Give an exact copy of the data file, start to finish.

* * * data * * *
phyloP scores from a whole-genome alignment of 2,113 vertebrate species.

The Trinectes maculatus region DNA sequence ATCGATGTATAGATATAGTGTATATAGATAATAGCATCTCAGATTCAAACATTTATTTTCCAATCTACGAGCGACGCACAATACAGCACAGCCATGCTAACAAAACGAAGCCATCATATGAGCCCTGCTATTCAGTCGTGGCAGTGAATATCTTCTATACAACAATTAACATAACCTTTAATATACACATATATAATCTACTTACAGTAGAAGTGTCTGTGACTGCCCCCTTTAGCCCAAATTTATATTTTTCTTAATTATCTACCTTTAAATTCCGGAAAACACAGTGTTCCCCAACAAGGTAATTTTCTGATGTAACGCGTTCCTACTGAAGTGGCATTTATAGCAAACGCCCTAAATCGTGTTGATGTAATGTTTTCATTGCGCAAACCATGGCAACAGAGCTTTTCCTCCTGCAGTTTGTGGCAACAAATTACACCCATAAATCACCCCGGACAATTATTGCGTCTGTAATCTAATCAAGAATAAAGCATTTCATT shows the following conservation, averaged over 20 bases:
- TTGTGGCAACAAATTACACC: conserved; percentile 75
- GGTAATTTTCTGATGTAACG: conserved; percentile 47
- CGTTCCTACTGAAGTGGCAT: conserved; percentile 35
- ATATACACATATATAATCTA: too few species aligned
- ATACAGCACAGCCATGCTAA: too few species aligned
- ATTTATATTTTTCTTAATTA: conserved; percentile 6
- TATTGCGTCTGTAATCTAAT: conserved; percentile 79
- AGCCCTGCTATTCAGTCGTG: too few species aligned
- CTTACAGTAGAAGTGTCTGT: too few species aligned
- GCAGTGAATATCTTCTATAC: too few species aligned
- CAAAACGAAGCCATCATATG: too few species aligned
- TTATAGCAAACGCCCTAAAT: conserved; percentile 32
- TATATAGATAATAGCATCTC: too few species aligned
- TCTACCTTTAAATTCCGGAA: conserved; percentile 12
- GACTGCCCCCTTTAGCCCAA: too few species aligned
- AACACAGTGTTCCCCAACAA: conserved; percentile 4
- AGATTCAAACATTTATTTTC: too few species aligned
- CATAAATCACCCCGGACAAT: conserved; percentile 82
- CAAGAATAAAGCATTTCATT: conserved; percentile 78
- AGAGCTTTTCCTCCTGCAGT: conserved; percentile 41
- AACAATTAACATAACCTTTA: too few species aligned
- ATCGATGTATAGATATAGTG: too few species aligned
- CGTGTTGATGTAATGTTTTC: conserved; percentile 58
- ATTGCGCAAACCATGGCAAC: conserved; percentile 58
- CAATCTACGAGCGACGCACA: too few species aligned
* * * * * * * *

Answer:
phyloP scores from a whole-genome alignment of 2,113 vertebrate species.

The Trinectes maculatus region DNA sequence ATCGATGTATAGATATAGTGTATATAGATAATAGCATCTCAGATTCAAACATTTATTTTCCAATCTACGAGCGACGCACAATACAGCACAGCCATGCTAACAAAACGAAGCCATCATATGAGCCCTGCTATTCAGTCGTGGCAGTGAATATCTTCTATACAACAATTAACATAACCTTTAATATACACATATATAATCTACTTACAGTAGAAGTGTCTGTGACTGCCCCCTTTAGCCCAAATTTATATTTTTCTTAATTATCTACCTTTAAATTCCGGAAAACACAGTGTTCCCCAACAAGGTAATTTTCTGATGTAACGCGTTCCTACTGAAGTGGCATTTATAGCAAACGCCCTAAATCGTGTTGATGTAATGTTTTCATTGCGCAAACCATGGCAACAGAGCTTTTCCTCCTGCAGTTTGTGGCAACAAATTACACCCATAAATCACCCCGGACAATTATTGCGTCTGTAATCTAATCAAGAATAAAGCATTTCATT shows the following conservation, averaged over 20 bases:
- TTGTGGCAACAAATTACACC: conserved; percentile 75
- GGTAATTTTCTGATGTAACG: conserved; percentile 47
- CGTTCCTACTGAAGTGGCAT: conserved; percentile 35
- ATATACACATATATAATCTA: too few species aligned
- ATACAGCACAGCCATGCTAA: too few species aligned
- ATTTATATTTTTCTTAATTA: conserved; percentile 6
- TATTGCGTCTGTAATCTAAT: conserved; percentile 79
- AGCCCTGCTATTCAGTCGTG: too few species aligned
- CTTACAGTAGAAGTGTCTGT: too few species aligned
- GCAGTGAATATCTTCTATAC: too few species aligned
- CAAAACGAAGCCATCATATG: too few species aligned
- TTATAGCAAACGCCCTAAAT: conserved; percentile 32
- TATATAGATAATAGCATCTC: too few species aligned
- TCTACCTTTAAATTCCGGAA: conserved; percentile 12
- GACTGCCCCCTTTAGCCCAA: too few species aligned
- AACACAGTGTTCCCCAACAA: conserved; percentile 4
- AGATTCAAACATTTATTTTC: too few species aligned
- CATAAATCACCCCGGACAAT: conserved; percentile 82
- CAAGAATAAAGCATTTCATT: conserved; percentile 78
- AGAGCTTTTCCTCCTGCAGT: conserved; percentile 41
- AACAATTAACATAACCTTTA: too few species aligned
- ATCGATGTATAGATATAGTG: too few species aligned
- CGTGTTGATGTAATGTTTTC: conserved; percentile 58
- ATTGCGCAAACCATGGCAAC: conserved; percentile 58
- CAATCTACGAGCGACGCACA: too few species aligned